Cult of the Empty Grave


Florence, Tuscany is largely regarded to be the classical art capitol of the world, filled […]
By Kyle Harding
August 22, 2016
Barbarian - Cult of the Empty Grave album cover

Florence, Tuscany is largely regarded to be the classical art capitol of the world, filled with museums, culture, and even the old Palazzo Medici Riccardi, which is a masterpiece itself. Renowned renaissance innovators like Michelangelo Buonarroti and Leonardo Da Vinci spent time studying and perfecting their craft here as well, learning of the essence of human expression and understanding. And like in many far corners of the world, Metal began to creep from its darkest corners. But the question is: what would emerge? In a place like this, it would be only fitting for a Neo-Classical Power or Virtuosic Speed band to arise, right? Not necessarily, for from its heart came BARBARIAN, who leapt forth wielding battleaxes and gnashing sharp teeth with a bloodthirsty cry.

This Tuscan trio performs with a kind of hybrid to Thrash and Death Metal, not the most expected musical form to come from such a sophisticated locale, which begs the question: what prompts such a brutal group from beautiful Florence? Maybe we'll find the answer from listening in-depth to their newest album, "Cult of the Empty Grave".

"Cult of the Empty Grave" is a collection of 7 songs that hit hard with alternating Speed-Thrash riffs and Death Metal chord grinds, gritty bass rumbles, and heavy double-bass blasts. This playing style is apparent from the get-go, and follows in suit all the way through the album. However, the question remains as to whether or not these artists can keep such a raw feeling for the record's duration before it decomposes into something stale.

The album opens with "Bridgeburner", kick-starting with a gory riff by Borys Crossburn, who also lets out a growl befitting the beginning of a battle and the vocals for the rest of "Cult of the Empty Grave". The drummer, simply known as "Lore", slams some serious double bass, enough to topple any ancient empire. Shortly after, the song cuts into a kind of Power Metal form pierced by continuous gutturals and, to top it off, a well-fitting choir. Soon enough, the track jumps into something fast and heavy. The bass, by D.D. Prowler, rumbles in syncopation with the guitar and can be easily heard from any method of listening, from noise-cancelling headphones to even a car stereo, which is a plus in my book.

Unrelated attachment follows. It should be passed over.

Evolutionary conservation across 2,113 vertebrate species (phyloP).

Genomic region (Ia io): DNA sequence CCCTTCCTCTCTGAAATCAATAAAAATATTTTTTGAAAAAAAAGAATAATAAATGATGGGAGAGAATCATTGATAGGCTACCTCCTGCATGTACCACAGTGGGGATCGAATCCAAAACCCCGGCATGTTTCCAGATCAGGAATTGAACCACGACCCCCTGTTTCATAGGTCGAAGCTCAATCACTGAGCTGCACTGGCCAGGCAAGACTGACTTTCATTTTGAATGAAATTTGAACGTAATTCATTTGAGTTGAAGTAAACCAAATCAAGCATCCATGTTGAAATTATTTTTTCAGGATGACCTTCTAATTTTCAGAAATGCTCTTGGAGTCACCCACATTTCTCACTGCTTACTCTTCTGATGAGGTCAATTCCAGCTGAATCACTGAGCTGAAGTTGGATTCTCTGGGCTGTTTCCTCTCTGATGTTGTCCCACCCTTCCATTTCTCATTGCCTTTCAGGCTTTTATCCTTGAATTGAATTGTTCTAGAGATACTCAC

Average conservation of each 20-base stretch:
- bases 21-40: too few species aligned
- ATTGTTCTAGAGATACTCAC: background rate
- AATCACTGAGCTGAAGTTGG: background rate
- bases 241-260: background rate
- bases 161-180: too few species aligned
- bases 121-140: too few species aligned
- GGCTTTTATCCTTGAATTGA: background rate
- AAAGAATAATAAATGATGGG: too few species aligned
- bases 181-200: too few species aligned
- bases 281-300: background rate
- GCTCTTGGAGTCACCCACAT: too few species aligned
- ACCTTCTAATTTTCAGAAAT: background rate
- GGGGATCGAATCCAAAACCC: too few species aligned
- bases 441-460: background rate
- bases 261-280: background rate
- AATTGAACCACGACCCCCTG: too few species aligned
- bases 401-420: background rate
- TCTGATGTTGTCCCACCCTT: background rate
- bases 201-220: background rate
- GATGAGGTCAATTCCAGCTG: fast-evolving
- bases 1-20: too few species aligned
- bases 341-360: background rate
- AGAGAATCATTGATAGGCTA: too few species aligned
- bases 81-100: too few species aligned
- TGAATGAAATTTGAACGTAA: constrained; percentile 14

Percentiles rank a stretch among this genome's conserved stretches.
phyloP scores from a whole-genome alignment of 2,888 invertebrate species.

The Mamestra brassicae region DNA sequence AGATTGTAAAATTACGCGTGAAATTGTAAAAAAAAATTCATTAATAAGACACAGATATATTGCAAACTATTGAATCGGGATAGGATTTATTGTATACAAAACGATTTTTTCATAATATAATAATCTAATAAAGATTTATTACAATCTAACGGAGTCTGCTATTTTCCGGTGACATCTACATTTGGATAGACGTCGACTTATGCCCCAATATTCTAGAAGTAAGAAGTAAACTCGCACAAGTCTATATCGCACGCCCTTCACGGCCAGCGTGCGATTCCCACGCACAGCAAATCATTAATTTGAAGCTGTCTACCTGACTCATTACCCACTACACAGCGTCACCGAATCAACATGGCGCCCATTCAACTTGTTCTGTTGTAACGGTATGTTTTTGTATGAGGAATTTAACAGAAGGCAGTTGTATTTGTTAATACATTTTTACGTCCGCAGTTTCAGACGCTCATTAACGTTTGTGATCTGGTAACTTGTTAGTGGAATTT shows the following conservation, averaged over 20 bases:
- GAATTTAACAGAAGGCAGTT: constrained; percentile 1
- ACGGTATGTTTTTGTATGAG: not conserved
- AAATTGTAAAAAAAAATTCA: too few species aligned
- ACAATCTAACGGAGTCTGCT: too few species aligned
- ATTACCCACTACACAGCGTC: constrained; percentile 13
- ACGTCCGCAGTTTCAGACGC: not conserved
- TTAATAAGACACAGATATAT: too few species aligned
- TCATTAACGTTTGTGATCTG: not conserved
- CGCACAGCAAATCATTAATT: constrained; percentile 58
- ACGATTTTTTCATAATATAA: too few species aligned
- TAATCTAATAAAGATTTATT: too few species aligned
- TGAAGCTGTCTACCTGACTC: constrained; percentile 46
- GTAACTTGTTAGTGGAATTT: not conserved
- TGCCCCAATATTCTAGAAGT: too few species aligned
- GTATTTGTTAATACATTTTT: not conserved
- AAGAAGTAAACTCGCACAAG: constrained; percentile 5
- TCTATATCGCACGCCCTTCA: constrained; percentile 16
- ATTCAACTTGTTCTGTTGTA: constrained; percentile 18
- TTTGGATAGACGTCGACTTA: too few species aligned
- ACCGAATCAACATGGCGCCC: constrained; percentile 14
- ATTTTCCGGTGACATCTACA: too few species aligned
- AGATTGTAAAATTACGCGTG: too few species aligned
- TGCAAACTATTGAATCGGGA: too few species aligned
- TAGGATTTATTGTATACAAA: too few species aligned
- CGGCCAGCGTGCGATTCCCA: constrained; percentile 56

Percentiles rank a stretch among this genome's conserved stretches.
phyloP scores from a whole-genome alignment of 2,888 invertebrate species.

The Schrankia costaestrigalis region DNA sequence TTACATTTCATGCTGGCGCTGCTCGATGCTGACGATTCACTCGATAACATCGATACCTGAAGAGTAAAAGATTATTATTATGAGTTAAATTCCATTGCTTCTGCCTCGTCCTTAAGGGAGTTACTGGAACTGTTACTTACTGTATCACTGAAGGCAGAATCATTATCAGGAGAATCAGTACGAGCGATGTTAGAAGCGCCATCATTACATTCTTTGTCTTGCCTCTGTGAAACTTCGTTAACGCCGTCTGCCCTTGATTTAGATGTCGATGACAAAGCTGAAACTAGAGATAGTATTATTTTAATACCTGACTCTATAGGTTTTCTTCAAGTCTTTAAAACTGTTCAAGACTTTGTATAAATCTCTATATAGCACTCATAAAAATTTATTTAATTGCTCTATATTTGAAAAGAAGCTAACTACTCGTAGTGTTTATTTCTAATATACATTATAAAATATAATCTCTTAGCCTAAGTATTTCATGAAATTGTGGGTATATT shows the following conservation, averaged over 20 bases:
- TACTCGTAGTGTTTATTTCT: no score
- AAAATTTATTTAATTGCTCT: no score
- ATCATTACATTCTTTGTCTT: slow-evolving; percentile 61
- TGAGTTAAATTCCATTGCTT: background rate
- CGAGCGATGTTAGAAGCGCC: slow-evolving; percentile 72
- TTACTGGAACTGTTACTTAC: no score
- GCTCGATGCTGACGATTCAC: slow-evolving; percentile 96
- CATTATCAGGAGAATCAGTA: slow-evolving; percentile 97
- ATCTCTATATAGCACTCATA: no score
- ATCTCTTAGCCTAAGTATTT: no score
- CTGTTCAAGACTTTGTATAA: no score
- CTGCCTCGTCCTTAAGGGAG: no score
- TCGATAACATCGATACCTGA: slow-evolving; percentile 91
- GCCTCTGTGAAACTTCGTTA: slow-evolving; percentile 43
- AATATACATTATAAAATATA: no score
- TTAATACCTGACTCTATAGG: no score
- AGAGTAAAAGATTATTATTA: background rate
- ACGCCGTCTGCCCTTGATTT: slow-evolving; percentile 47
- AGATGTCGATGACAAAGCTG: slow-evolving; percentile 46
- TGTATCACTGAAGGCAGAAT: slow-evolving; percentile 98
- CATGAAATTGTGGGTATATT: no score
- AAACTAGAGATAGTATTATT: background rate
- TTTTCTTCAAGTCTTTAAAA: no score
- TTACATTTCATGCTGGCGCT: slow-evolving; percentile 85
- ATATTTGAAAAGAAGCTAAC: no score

The title track, "Cult of the Empty Grave", opens with a kind of 80's Heavy Metal guitar sound, something that would go hand-in-hand with a basement filled with a bunch of headbangers playing Dungeons and Dragons as orc warriors. The song grows and grows into that familiar Death Metal sound with some vicious vocals. But then, a few minutes in, the band hits the brakes and slows into something doomy and slow like a sacrificial melody. So far, so good, and these guys are keeping it fresh.

The album then explodes into an ode to all things heavy and metal- "Absolute Metal". Borys' guitar is a constant punch to the face while Lore's drums are a continuous kick to the ass. D.D.'s bass adds the intense ambience, constructing a tune that paints a clear picture of a mosh pit. This song is a piece to the answer of why such brutality festers in such fine places like Florence... but I'm not thinking about it too hard at this point, as all I want to do is slam into a crowd of random strangers.

The final track, "Remorseless Fury", is also one of the album's more up-tempo tunes and is, stylistically, like the past few songs we experienced. However, I particularly enjoyed the lyrics and, near the end, got my answer to the question I posed before with this:

Swamps like meadows, nightmare visions
Endless wading while the truths are fading
Leeches feasting, blood is yearning
Larvae of lies will breed

I understand things best when they're conveyed through imagery and figurative language, and this line helped me to understand the finer point to the blunt end of an ogre's club- we love metal for its dirtiness, its ugly, and its brutality because it's true to itself. Much of what we find in the fine art world is veiled behind mystery and many ulterior messages. Though I can also find value in seeking a message, there's also value in this in-your-face kind of music, and exposes what's true on the surface rather than hiding something from those who may not be able to handle the thought. We'd rather not wade through endlessly while truths fade, nor allow the larvae of lies to fester. This is pure exposure of wonderful primitiveness.

Overall, this was a fun album. Parts may have been a bit repetitive and production just a little rough around the edges, but a very nice effort from BARBARIAN. There were little surprises to be found throughout the hacking and slashing, like the use of the choir or switching certain elements of other subgenres. Give them a go and see what you might find!<

7 / 10









"Cult of the Empty Grave" Track-listing:

1. Bridgeburner
2. Whores of Redemption
3. Cult of the Empty Grave
4. Absolute Metal
5. Supreme Gift of the False Prophecy
6. The Bone Knife
7. Remorseless Fury

Barbarian Lineup:

Borys Crossburn - Guitars, Vocals
D.D. Prowler - Bass
Lore - Drums

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